Waiver requests will be considered when a student has taken a similar, graduate-level course(s), with a passing grade, in another division of JHU or another university. A waiver will not be granted for courses in which the student received less than a B or did not receive a letter grade. Please note that approval of a waiver does not reduce the total number of credits a student is required to earn to meet graduation requirements.
Students must complete the course waiver request form and include documentation (i.e. transcript and syllabus) to support the request. Waivers and substitutions are only approved by the student matters subcommittee, not the adviser. The academic coordinator will notify the student of the outcome.
Graduate students at the Johns Hopkins Bloomberg School of Public Health, may have an opportunity to supplement their education or conduct research in another country. These opportunities often enrich the academic curriculum, contribute to dissertation research, and allow students to apply the knowledge they obtain in the classroom to the world’s communities. While the School encourages participation in these kinds of experiences, international tensions can be high and the resources on the international travel website are provided to assist students in making an informed decision.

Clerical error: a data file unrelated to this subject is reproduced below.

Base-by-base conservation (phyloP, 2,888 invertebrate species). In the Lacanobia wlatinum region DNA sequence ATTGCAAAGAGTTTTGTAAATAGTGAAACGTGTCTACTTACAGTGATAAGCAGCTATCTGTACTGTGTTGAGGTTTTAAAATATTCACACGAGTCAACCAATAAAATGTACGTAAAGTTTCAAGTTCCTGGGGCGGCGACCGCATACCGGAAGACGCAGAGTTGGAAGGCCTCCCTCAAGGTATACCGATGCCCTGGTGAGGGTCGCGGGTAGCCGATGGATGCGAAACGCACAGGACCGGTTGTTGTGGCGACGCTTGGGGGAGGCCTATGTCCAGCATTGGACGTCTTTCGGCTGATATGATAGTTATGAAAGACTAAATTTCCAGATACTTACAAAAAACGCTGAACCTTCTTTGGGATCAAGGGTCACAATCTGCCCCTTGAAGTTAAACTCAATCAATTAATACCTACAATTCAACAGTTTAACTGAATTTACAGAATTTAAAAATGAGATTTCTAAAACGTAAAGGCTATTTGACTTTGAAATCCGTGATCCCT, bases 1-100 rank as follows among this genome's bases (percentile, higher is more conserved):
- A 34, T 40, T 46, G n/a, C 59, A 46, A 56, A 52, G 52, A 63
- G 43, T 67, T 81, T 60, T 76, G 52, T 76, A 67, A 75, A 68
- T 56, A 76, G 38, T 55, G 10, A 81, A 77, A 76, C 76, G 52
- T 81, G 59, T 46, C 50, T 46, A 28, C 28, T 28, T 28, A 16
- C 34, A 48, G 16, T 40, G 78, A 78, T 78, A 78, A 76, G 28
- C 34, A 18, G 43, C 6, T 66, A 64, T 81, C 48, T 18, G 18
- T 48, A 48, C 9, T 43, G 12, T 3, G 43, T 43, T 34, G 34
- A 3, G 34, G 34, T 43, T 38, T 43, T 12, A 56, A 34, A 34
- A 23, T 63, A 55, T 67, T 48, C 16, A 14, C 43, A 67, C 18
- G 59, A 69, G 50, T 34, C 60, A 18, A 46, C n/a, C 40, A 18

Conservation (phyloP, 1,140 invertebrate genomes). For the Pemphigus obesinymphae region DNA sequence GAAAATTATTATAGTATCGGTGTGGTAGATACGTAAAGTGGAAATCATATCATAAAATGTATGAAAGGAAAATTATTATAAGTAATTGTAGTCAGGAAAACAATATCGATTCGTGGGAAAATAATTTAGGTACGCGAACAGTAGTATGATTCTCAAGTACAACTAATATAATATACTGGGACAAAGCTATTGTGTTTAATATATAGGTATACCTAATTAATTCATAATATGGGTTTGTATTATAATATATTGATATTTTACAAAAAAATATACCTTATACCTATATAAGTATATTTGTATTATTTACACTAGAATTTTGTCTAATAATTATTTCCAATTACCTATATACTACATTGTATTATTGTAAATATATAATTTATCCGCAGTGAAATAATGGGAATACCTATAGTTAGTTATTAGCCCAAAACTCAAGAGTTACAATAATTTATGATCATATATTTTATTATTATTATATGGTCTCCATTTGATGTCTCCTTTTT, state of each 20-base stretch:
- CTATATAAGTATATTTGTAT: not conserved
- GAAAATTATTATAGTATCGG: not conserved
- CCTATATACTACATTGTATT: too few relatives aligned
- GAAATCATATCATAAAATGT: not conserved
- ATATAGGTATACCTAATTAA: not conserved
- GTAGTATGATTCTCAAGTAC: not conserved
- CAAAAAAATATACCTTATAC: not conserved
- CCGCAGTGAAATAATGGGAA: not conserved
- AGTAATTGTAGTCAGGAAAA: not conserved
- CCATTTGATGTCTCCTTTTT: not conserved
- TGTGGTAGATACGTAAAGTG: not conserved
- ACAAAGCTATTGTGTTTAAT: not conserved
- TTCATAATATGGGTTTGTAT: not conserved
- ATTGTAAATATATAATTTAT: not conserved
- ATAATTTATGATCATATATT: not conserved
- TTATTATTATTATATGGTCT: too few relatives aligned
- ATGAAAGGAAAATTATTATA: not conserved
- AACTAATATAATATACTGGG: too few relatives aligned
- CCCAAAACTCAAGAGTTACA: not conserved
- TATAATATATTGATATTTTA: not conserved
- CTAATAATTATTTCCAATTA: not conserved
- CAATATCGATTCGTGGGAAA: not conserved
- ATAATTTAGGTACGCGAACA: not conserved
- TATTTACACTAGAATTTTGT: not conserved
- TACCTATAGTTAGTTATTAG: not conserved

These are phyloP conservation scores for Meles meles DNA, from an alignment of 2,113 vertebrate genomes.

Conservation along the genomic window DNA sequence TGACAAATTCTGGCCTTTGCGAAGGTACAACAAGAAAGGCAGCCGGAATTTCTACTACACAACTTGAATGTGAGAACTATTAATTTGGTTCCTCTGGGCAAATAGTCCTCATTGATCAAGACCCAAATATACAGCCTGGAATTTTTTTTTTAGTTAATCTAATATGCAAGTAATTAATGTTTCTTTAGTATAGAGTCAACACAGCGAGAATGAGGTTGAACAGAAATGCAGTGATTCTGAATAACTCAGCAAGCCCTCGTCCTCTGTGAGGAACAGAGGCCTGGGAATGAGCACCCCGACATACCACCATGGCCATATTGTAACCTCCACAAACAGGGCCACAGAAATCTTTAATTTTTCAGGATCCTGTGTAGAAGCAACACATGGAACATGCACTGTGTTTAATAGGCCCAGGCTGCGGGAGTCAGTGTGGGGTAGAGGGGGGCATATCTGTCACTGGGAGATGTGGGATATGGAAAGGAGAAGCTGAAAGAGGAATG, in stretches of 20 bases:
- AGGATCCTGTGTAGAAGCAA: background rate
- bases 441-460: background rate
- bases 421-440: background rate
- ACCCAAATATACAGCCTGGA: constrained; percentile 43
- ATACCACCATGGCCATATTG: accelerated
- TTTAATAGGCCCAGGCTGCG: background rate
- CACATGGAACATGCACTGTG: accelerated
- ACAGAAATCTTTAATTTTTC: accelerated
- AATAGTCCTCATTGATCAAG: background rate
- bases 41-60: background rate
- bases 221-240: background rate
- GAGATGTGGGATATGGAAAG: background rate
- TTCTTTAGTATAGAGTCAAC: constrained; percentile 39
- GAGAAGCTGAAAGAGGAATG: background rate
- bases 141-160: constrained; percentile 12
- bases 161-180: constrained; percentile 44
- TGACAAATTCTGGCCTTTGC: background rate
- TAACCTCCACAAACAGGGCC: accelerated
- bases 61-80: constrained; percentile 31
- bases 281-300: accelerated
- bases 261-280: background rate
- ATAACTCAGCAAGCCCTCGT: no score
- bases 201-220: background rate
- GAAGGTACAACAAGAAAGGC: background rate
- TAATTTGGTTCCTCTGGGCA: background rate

Students are not obligated to travel internationally, and each student has the right to decline to travel abroad. If the student is supported by a research project that requires such travel and the student chooses not to travel, the student may be removed from that project following discussions with the principal investigator and the EHE program or track directors.
Graduate students who decide to travel abroad must demonstrate that they understand and voluntarily accept the risks inherent in international travel. To do so, students must first receive the appropriate departmental approvals for the trip through their adviser and program or track director(s). Once approved, students must complete the following steps:
- Review the JHSPH Student Travel Handbook and student-related information on the JHU International Travel site.
- Consult the Department of State website at http://travel.state.gov. Information on U.S. embassies, travel advisories, and the availability of transportation should the situation in a country deteriorate may be found on this site.
- Register your travels with the JHU International Travel Registry.
- Complete the International Travel Checklist and Graduate Student Study Release form. Submit both documents to the academic coordinator at least one week in advance of your proposed travel date.
When traveling in an area where regular communication is difficult, students are encouraged to maintain contact with their adviser and/or the academic coordinator.